Tomorrow there are two events which could move the Swissie. The first is before the European markets open, with the release of the long-anticipated Q2 GDP data.
Normally this would drive the markets on its own. But given the strong demand for safe havens, it could have an extra impact this time. Then the SNB’s Chairman Jordan will be giving a speech later in the evening.
Switzerland’s economy has been facing numerous challenges lately. Chief among them is the slowdown in the world economy. But, more specifically, the slowdown in the eurozone, their largest trading partner.
Switzerland relies heavily on exports and capital markets. And the race to the bottom with interest rates around the world is likely to have a negative impact.
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What We Are Looking For
The consensus among analysts is that the Swiss economy grew by 0.3% in the second quarter. This would b half the pace from 0.6% in the prior quarter. A result like this is not entirely unexpected since, during the first quarter, many Swiss firms reported that they were frontloading their investment programs.
With the change in global outlook during the second quarter, a good portion of capital expenditure went on hold, as reported during the recent earnings’ season.
On an annualized basis, expectations are for GDP to pick up the pace to 2.0% from 1.7% in the prior reading. While this is barely at replacement level, it’s still substantially better than Switzerland’s main trading partner, Germany. The lack of German growth is being blamed, in part, for Switzerland’s underperformance.
It’s Not Always Good to Be the Best
Swiss exports rely primarily on high-skill, high-technology products with an emphasis on luxury goods. With the global economy on shaky ground, often where costs are first cut is with luxury goods.
With the disparate results between the US and EU, the Swiss have been trying to switch their trading towards the Americas. However, they haven’t made significant enough of a change to support the GDP yet.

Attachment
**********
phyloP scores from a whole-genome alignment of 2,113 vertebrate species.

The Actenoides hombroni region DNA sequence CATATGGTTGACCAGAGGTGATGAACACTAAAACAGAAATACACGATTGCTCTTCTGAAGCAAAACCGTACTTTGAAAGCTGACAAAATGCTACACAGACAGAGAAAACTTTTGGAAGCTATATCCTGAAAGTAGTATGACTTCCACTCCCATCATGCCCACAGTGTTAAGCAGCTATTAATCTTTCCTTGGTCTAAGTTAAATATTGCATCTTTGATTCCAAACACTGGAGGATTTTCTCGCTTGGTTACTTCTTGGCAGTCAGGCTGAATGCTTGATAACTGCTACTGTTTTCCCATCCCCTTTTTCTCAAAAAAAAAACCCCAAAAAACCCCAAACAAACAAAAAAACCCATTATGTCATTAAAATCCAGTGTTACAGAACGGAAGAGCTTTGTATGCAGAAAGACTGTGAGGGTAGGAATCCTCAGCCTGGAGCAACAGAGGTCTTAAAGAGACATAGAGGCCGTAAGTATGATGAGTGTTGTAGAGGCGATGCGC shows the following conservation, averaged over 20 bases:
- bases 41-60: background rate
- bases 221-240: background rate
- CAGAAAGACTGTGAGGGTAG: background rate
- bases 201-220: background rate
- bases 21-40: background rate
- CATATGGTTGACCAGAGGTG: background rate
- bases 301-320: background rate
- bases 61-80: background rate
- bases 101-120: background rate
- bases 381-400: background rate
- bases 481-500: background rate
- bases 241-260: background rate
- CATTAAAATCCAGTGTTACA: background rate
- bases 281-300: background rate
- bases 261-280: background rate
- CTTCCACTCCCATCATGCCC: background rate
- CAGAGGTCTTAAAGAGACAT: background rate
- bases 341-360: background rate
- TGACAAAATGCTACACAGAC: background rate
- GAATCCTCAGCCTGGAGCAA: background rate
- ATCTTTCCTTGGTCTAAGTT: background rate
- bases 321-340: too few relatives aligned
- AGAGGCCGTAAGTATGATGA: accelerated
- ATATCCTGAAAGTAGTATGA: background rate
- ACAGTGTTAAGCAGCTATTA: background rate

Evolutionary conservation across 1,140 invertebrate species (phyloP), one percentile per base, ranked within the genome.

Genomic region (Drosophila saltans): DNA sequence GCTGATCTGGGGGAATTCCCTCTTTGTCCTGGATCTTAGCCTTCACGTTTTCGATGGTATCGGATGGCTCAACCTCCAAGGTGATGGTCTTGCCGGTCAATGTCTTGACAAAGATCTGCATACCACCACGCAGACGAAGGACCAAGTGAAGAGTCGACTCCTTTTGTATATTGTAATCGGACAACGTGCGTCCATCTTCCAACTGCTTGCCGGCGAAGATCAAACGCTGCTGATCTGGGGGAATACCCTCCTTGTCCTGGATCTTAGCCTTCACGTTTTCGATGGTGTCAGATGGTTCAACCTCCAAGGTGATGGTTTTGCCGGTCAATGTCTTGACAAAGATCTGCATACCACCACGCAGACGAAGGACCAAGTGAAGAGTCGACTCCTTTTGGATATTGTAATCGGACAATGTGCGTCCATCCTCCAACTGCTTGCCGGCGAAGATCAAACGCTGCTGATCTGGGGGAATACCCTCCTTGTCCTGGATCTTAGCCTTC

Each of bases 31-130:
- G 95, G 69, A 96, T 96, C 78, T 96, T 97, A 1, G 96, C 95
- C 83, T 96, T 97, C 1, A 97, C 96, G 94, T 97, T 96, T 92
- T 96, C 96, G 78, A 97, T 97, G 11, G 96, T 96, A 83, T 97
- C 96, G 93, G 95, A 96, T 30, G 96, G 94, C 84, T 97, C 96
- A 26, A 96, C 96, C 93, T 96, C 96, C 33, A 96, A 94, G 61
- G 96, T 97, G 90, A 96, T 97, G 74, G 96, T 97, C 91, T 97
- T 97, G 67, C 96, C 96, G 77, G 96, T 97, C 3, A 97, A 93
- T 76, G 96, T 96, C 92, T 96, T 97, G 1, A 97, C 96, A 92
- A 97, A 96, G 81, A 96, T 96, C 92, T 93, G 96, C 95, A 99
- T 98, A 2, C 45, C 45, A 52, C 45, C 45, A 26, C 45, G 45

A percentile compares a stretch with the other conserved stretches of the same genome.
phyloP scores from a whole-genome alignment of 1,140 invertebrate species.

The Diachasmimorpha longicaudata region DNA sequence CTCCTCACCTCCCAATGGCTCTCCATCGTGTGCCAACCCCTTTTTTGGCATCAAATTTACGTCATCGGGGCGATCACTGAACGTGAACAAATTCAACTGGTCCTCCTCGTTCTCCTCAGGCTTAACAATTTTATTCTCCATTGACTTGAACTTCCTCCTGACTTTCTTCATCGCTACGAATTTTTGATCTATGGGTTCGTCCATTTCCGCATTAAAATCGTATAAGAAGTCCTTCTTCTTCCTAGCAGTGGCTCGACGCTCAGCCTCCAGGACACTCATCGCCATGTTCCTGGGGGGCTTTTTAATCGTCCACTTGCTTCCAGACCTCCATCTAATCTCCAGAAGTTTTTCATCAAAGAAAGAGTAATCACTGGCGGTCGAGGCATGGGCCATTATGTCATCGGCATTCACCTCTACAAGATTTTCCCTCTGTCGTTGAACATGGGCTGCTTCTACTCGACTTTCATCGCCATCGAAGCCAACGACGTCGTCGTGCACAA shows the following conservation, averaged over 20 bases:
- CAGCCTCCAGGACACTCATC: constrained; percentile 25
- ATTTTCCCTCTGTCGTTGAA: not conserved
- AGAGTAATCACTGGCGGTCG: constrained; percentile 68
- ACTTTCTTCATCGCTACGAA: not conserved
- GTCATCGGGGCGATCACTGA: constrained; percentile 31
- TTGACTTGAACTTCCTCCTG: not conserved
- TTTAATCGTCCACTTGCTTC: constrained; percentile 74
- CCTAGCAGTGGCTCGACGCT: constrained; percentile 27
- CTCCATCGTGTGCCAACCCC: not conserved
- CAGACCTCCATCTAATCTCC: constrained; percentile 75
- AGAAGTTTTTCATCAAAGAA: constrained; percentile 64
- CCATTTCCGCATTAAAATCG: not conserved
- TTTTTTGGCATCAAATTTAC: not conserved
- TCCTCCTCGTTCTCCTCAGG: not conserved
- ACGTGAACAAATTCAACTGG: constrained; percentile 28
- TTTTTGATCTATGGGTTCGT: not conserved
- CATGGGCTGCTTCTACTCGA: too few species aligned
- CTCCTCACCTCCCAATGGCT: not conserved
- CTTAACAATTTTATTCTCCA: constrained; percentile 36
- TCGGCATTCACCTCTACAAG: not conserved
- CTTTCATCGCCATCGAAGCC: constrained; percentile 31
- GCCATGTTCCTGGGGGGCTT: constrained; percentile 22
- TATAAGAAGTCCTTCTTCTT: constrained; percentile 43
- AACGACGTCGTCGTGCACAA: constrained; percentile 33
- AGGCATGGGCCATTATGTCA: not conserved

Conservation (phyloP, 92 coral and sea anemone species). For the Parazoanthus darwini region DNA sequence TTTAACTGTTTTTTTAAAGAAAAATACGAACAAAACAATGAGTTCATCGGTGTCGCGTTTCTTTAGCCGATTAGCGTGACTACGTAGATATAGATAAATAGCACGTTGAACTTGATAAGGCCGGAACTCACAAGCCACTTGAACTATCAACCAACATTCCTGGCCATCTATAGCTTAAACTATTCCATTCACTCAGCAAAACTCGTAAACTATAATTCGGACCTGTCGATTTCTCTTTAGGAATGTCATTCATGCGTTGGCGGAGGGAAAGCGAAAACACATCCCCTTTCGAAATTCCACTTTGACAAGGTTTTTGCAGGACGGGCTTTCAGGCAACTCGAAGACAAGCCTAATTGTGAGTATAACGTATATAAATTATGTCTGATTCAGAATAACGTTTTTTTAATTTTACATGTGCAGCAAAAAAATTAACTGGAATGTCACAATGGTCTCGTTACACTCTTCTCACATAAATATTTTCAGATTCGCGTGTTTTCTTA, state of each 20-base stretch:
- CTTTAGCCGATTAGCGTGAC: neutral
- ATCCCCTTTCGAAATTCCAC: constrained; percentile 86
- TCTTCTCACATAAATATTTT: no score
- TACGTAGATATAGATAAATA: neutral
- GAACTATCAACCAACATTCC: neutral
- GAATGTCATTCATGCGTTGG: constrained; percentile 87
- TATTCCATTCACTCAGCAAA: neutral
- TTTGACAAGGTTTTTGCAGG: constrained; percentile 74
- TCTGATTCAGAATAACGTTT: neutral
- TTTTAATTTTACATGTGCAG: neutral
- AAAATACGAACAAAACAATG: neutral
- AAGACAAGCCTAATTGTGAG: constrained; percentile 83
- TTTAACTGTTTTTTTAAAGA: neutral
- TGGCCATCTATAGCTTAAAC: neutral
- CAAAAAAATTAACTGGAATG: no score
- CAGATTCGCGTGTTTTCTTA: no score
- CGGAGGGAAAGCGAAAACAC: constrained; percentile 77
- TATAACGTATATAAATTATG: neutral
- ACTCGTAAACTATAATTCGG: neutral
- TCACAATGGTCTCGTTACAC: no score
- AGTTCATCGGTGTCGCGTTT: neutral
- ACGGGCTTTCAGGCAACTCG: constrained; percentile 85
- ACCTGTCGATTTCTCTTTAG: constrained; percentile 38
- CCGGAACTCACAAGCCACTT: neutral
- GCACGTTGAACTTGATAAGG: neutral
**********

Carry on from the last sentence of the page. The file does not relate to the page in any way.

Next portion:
The other factor weighing on the economy is how the country is seen as stable and a good investment. Investors are desperate to find safe havens, like CHF-denominated assets. This has pushed the franc up, making it harder for Swiss exporters.
Politics Are Not Exactly Helping
Even as the world is facing the impacts of the trade war and Brexit, Switzerland and the EU are stuck renegotiating the terms of their relationship, with little progress. Both sides accuse the other of intransigence.
In fact, some tit-for-tat measures are already being taken. These include refusing to allow cross-border equity trading. The uncertainty of how that will play out over the next year is a factor keeping some investors wary.
On a positive note, however, Switzerland is about to sign a free trade deal with Mercosur. This will broaden its export reach while providing access to cheaper raw materials. There is even talk that the UK might join the EFTA after Brexit.
Switzerland has a solid reputation among investors. Therefore, it would take a severe miss of expectations to knock down market sentiment. As long as Switzerland is performing better than Germany (not a hard feat at the moment), generally we could expect the CHF to be bolstered by the results.